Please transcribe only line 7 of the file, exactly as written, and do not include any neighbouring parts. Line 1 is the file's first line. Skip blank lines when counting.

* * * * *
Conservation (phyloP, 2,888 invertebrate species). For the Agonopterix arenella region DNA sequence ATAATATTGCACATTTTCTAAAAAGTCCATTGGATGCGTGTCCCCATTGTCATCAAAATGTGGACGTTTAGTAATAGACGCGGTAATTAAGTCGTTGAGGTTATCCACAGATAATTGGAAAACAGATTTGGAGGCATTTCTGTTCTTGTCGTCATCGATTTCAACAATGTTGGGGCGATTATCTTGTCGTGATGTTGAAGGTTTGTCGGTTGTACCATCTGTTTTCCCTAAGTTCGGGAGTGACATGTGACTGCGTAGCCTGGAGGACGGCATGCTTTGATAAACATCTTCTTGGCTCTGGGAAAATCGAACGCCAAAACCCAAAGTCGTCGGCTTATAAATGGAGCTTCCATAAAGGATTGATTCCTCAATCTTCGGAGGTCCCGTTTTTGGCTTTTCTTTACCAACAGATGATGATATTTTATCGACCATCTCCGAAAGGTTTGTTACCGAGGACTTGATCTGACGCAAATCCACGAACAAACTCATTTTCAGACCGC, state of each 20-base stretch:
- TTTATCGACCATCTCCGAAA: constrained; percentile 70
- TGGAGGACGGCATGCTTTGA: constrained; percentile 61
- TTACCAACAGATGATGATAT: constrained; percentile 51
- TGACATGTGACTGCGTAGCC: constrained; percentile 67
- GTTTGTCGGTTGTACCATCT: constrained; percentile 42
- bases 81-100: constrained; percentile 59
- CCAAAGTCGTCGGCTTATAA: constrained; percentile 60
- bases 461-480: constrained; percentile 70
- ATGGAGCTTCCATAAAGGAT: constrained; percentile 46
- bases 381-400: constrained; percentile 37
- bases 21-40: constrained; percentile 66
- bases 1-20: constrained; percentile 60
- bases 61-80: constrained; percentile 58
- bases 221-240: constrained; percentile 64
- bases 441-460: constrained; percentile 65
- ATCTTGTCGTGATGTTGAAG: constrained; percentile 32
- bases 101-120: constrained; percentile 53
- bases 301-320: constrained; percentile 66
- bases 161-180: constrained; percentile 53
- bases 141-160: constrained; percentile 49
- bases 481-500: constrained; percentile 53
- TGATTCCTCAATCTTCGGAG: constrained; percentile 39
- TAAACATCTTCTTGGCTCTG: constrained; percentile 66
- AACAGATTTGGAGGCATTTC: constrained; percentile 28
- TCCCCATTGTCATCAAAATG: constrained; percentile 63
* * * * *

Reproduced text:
- bases 81-100: constrained; percentile 59